A Week With Words (11)

At the end of April I started writing a post for my Second Achilles blog. It grew and grew and I got discouraged so put it to one side.

A couple of weeks ago, however, I found a reason to continue it but – such a procrastinator – put off doing so until I was ready to burst with impatience towards myself.

That came last weekend. So, on Monday and Tuesday I put my head down and got on with the writing… twice, as WordPress failed to save my work on the first day so I had to write the last 1,000 words all over again.

Anyway, the post is part of an occasional series in which I look at on-line articles on Alexander and see how faithful they are to the sources. It is called The Knowledge (of Alexander) and if you would like to read it, you can do so here.

The reason I mention all this here is because my work on the post meant that I didn’t have time to pick up my reading until Wednesday. And if truth be told, as I was out last night, Wednesday and Thursday were my only reading days this week.

Books Finished
My limited reading, however, didn’t prevent me from finishing David Hogarth’s Devia Cypria (1889).

Well, alright, all I had to read was the appendix, which was only a very few pages long.

I would love for everyone to read Hogarth’s works but I have to admit I am not sure how I would persuade them to read the Dev.Cyp. You really do have to be interested in him, antiquity or Cyprus.

I suppose, though, that this applies to all authors. Even the popular ones. That makes me feel only marginally better. I love reading Hogarth’s works and would love even more to be able to make a great case for everyone to read them.

Books Started
With the Devia Cypria finished, my Grand Tour of David Hogarth’s corpus continues with The Nearer East (1905). I have read the opening pages and it appears to be simply a topographical assessment of that region. He mentions historical names and places but so far has not gone any further than that.

On Going Books

The Ariadne Objective
Wes Davis
If anyone asks you ‘Why should I read this when Patrick Leigh Fermor wrote his own account of the kidnap?’ tell them that Davis’ book is worth reading because of the background detail he brings to the narrative. Who was Billy Moss? Where did he come from? What about this fellow Pendlebury? Davis tells you. This makes Ariadne a perfect companion to Patrick Leigh Fermor’s Abducting a General rather than a rival.

This week, I learnt about a lady named Sophie Tarnowska. Born in 1917 to well heeled parents (I’m not sure if they were nobility or not) she was forced to flee her native country of Poland by the advance of the Nazis. She went from one country to the next before ending up in Egypt. There, she invented a fictitious chaperone and lived with Leigh Fermor and his friends while they were on leave from operations in Crete.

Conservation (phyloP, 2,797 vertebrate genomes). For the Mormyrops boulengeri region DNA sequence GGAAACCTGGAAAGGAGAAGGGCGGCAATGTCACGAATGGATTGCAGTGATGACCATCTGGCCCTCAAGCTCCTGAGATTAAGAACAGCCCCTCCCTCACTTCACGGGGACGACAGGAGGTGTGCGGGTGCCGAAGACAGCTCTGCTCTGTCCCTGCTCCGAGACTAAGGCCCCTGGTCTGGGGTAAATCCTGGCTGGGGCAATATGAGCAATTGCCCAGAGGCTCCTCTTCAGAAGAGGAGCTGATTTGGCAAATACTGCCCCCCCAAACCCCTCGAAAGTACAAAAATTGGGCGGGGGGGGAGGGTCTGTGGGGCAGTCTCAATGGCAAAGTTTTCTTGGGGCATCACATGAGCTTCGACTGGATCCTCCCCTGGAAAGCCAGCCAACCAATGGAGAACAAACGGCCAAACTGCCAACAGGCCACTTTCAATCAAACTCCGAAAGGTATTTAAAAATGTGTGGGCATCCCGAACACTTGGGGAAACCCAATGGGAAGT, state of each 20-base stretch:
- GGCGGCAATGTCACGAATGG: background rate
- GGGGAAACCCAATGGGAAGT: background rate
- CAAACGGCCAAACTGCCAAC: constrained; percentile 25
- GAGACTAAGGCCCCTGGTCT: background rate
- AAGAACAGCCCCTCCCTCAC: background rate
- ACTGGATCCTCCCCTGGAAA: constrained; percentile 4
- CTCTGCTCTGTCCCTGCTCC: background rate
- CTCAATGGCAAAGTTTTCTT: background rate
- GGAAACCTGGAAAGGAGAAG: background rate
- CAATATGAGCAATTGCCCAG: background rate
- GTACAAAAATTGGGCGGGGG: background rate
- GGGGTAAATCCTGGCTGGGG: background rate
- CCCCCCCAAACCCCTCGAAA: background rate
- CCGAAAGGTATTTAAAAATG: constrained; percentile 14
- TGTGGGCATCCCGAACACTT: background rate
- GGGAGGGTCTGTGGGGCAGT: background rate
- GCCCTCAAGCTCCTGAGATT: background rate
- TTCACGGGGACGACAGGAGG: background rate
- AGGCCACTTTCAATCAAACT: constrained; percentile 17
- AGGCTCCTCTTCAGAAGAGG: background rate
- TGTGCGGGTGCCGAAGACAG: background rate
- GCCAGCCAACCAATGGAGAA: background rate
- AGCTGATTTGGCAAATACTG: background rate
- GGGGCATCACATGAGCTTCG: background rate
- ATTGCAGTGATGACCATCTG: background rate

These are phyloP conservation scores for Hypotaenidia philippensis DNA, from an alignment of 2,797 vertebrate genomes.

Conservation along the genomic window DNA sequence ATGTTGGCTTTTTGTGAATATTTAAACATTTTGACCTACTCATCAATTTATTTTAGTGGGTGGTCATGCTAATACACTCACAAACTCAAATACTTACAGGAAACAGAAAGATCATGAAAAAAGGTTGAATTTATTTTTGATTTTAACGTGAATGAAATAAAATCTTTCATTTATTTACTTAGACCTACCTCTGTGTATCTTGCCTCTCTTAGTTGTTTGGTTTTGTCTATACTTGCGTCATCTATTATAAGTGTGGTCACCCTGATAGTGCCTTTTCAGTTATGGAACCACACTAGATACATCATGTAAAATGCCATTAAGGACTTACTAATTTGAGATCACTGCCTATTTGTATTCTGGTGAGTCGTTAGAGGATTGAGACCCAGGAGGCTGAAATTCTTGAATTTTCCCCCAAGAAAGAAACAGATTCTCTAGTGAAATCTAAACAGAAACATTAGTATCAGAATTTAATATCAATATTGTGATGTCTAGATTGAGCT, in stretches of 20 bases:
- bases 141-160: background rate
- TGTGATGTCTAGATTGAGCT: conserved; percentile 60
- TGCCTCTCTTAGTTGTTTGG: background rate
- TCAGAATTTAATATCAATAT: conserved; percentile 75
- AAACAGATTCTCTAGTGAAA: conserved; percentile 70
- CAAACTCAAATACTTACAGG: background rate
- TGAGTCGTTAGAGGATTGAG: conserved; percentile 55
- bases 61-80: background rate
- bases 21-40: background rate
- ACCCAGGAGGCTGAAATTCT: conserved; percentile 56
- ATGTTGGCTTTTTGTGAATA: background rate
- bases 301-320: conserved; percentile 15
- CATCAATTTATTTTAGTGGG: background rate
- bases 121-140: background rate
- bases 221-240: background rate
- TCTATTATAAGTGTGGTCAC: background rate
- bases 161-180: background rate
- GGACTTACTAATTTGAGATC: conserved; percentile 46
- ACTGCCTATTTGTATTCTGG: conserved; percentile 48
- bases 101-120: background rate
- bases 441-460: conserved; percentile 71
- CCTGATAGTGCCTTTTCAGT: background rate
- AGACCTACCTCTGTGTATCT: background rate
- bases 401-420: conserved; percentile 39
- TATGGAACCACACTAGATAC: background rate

Tarnowska sounds a remarkable woman – when Rommel captured Tobruk, she decided she had had enough of running and as everyone fled east to Palaestine, she went west – towards the fighting – to Alexandria, where she took a room at an expensive hotel and enjoyed the sun.

Fortunately for her and all, the British halted Rommel’s advance. I would love to learn more about Tarnowska, her life in Poland, on the run, for the Polish Red Cross and what she did after the war.

The Colour of Magic
Terry Pratchett
What can I say of this book? Pratchett continues to pile absurdity upon absurdity – one of the latest being our heroes visit to an upside down mountain – to fantastic comic effect. I have two candidates for my Book of the Year so far (Mad World and The Search for Zerzura). The Colour of Magic is definitely a leading contender for Unexpected Literary Pleasure of 2015.


For the last couple of weeks I have been meaning to read some of Rupert Brooks’ poetry. This week, I finally got round to doing so. I have been reading them on the Rupert Brooks Society web page here.

My favourite so far is Failure, which reads like a mythological epic in sonnet form. I wonder if it influenced Phillip Pullman? I like the poem, not because Brooks appears to be implying that God is dead but for the sheer drama of the speaker’s rebellion, arrival in heaven (is it?) and the empty place that he finds. But not only for that but for the mystery of what inspired his rebellion in the first place.

This entry was posted in Twentieth Century Literature, Twentieth Century Poetry, Twenty First Century Biography and tagged , , , , . Bookmark the permalink.

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